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LPM Response Time - Who needs it?

Trevor

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Hehe, watched pot boiling. That's pretty much par for the course when you're trying to datalog random events >.> .

Yep, sounds good.

edit: Reason why I suggest a more realistic test is in yours it stays between 20mW and 55mW, and all you see is an averaged output that is actually close (in terms of delta from peak) to the actual output. In real dpss units this is usually not the case. You generally get a wildly erratic stepped response in the cold phase where output jumps between discrete levels ranging from 1-100% peak output. Then as it warms it will become less erratic while gradually increasing in output again along discrete (but not linear) levels approaching the most stable high output level. It will sit there with minor fluctuations until the crystal set heats further and moves out of the optimal thermal range, and you the inverse effect of the warming phase.
If you could make a crude MSPaint drawing of the pattern you want me to test, I can do exactly what you say. :D

ARG seems to have a great first world problem... "my laser is too stable." :p

Trevor
 



Sigurthr

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I might be able to do one better (it is hard to extrapolate numerical data from an unreferenced graph, esp. a poorly drawn one) if you'll do half the work (adding durations):

all levels (in mW) are random duration between 1 and 3sec, except where indicated with a * to denote 7-10sec duration
Cold Phase: 2, 4, 8, 6, 8, 5, 9, 7, 9, 12
Warm-Up Phase: 9, 13, 15, 16, 10, 18
"Stable" Ideal Temp: 16, 17, 18*
Over Temp Phase: 17, 18, 15, 16, 18, 14, 13, 10, 7, 6*
 

ARG

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Do you have mid range response LPM's to test against?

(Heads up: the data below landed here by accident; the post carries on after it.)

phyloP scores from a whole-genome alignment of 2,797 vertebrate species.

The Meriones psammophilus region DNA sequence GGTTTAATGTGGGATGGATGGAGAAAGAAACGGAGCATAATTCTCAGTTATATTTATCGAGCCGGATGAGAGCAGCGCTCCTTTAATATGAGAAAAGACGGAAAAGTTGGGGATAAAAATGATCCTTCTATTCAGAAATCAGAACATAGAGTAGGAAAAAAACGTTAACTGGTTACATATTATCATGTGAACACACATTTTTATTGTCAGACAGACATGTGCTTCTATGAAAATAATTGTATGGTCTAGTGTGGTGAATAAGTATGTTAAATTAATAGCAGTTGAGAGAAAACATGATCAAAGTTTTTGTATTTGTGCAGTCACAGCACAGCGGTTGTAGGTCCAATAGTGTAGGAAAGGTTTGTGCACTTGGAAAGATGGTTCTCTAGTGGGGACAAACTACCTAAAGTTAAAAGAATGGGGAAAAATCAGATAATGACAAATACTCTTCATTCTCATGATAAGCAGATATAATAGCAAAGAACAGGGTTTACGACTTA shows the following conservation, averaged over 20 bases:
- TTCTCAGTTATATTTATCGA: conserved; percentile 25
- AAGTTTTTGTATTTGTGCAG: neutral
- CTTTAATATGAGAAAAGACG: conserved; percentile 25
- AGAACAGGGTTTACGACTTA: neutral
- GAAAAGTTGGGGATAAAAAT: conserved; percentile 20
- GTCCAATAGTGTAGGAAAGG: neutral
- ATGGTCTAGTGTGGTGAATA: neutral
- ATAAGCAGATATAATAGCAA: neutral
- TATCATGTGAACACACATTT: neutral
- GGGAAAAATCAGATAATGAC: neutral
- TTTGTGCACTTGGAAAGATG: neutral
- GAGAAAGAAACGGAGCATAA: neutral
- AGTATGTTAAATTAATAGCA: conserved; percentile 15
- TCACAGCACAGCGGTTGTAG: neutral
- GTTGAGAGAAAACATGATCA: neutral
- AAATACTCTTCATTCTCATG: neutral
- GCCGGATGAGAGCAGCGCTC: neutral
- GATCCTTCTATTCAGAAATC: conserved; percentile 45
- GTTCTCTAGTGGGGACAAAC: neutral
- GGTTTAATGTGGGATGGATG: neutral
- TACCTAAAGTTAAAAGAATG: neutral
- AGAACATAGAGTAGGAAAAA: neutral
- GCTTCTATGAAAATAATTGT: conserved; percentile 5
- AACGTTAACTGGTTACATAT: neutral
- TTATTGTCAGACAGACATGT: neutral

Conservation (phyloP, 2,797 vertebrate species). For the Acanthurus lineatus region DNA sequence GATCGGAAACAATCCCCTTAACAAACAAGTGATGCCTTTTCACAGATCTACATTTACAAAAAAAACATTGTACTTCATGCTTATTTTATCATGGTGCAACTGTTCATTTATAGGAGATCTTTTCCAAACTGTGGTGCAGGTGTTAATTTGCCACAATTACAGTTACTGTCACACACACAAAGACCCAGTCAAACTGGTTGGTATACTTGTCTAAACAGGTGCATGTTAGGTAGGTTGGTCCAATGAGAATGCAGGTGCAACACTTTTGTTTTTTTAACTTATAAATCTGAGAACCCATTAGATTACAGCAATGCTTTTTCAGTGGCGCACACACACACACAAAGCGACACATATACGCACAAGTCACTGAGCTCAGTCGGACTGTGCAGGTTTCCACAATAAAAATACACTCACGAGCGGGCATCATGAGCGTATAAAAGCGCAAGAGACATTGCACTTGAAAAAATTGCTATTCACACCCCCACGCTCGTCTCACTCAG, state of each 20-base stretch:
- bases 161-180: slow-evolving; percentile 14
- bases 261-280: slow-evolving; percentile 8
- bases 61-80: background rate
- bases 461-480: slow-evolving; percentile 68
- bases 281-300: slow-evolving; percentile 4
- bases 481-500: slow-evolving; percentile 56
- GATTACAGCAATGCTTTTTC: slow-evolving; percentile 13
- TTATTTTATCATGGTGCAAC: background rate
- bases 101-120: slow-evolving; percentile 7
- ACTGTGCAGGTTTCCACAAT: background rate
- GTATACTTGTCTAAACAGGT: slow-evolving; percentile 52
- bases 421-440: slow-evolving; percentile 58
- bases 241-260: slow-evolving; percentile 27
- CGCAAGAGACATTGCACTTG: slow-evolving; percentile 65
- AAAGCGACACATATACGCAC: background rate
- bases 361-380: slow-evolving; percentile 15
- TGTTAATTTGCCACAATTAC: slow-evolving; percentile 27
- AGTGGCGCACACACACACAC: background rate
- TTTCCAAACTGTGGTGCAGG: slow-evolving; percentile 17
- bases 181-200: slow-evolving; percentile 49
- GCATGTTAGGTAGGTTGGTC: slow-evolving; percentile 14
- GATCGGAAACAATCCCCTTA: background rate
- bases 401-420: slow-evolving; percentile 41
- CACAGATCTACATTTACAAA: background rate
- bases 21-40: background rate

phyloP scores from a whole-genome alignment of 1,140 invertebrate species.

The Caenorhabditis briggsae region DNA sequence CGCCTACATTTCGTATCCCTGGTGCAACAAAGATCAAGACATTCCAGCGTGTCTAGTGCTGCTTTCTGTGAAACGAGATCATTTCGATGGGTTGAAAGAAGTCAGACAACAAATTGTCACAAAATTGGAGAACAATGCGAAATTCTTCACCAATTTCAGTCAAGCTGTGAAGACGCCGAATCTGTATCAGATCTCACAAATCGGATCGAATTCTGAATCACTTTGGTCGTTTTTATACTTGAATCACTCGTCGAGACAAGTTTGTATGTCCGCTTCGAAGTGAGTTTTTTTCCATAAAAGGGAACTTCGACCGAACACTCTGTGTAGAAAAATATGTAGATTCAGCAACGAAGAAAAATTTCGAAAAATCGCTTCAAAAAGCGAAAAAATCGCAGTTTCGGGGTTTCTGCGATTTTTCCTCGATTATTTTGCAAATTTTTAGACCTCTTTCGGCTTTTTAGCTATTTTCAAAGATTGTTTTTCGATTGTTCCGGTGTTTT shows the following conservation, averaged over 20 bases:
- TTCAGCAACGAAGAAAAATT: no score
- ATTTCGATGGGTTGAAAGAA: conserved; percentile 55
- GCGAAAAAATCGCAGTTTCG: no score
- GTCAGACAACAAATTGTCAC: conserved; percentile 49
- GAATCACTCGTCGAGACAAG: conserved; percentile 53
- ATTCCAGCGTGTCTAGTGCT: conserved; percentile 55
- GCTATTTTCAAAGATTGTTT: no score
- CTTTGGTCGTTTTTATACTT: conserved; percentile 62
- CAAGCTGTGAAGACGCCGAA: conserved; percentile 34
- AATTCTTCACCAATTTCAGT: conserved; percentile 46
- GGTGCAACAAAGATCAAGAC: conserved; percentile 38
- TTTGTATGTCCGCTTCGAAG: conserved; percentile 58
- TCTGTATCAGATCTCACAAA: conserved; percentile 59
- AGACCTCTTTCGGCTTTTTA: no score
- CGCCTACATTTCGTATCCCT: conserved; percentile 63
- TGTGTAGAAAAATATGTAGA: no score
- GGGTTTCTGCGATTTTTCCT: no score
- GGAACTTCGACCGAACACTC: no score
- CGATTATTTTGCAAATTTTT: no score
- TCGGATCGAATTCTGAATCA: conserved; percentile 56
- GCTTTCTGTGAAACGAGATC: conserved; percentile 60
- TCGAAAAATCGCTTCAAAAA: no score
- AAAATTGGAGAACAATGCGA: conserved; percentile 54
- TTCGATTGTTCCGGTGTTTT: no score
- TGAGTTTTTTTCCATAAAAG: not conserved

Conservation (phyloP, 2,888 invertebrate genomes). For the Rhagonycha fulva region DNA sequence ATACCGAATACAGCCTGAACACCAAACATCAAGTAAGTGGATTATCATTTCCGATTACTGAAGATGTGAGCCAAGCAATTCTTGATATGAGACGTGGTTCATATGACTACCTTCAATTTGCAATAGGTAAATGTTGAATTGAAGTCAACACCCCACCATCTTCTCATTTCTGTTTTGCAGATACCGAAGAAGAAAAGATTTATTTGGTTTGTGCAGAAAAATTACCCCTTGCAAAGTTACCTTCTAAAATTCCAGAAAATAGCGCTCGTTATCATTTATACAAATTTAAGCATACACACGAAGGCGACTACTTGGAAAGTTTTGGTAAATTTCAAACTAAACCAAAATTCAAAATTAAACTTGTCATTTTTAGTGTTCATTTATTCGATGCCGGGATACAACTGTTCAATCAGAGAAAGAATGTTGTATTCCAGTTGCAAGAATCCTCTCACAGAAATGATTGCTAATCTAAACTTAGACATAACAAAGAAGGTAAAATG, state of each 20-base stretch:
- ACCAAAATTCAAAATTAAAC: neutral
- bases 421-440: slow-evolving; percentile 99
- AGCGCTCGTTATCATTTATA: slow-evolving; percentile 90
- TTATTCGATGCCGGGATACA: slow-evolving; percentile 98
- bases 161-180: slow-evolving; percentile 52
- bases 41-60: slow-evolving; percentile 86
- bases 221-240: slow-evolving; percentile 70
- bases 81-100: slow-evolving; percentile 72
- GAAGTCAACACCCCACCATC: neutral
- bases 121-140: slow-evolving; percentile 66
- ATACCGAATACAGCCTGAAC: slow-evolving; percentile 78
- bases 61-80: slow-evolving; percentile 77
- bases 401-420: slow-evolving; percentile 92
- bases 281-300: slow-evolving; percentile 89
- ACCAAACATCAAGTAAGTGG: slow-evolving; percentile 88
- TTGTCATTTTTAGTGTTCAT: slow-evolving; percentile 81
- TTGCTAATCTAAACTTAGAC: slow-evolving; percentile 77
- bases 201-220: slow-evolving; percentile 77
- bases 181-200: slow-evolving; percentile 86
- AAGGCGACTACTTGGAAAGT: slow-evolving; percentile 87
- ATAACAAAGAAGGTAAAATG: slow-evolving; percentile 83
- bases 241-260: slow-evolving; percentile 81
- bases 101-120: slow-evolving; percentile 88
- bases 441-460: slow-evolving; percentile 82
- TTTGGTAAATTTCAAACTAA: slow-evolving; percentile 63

Would be interested to see that (if possible)
 

Trevor

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Time for more data! I set up a test where I cycled through 30 predetermined power levels in 60 seconds. From the data collected, I've generated the graph below.



The true selected power value is in green.

The Ophir 20C-A follows along the true power quite nicely; it lags a little bit, but shows the actual output of the laser quite well.

The LaserBee 2.5W USB, on the other hand, doesn't quite warm up enough to hit the peaks, and doesn't quite cool off enough to show the lower readings.

This got me thinking, though. I went back and looked for the rated accuracy of all of the slow TEC LPM's that have gone through LPF. I couldn't find any, but for the sake of argument, we'll assume +/-5%.

So I generated a new graph, using black lines as the boundary for where the +/- 5% range is. Ideally, the sampled power of the LPM should fall between these lines.

This is what I have:



The Ophir 20C-A stayed within the range, deviating only briefly as the output value moved to the next true power. The response time of the Ophir 20C-A, therefore, does not hinder its ability to accurately read the power of unstable lasers.

The LaserBee 2.5W USB, however, only very briefly fell within the +/- 5% range twice, during the duration of the test. Due to its response time, the accuracy of its local maxima and minima readings was off by values sometimes exceeding 500%.

Here's a graph of the error, with +/- 5% acceptable range indicated in blue near the X-axis.



While LPM's with inexpensive, slower TEC sensors may be suitable for metering the power of stable diode lasers, the slow TEC will be wildly inaccurate if the output of the laser fluctuates at all.

EDIT: Oops, forgot to reply to ARG. No, I do not have a midrange LPM handy. :eek:

Trevor
 
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benmwv

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This is disappointing for me. I didnt realize how extreme the laserbee 2.5w usb muffled the readings. I have a 473nm labby thats jumps all over the placd 10-40mw. I wonder what the true peaks are?

Soon I should have a quick response data logging meter though ;)

Great job giving all of these comparisons!
 

cheech226

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Great job trevor, this is some of the data I wanted to see when I asked my question. So in the end we are talking about resolution. And in the end I am not sure just how much high resolution matters in the real world. Does it matter if my laser actually peaks at 3W if it is only for one second then drops to 2.9 that my laserbee shows after 10 seconds? I would not want to sell it as a 3W laser. As for dpss lasers, I can see how high resolution will indicate the lasers stability but all hand held dpss are pretty unstable as they have no cooling other than a heat sink. I am all for accuracy, but to what magnitude? I can not see the lasers instability with my eyes, unless it is of such magnitude that my laserbee 2 may show. What I would like to see is a high power green handheld measured by both means.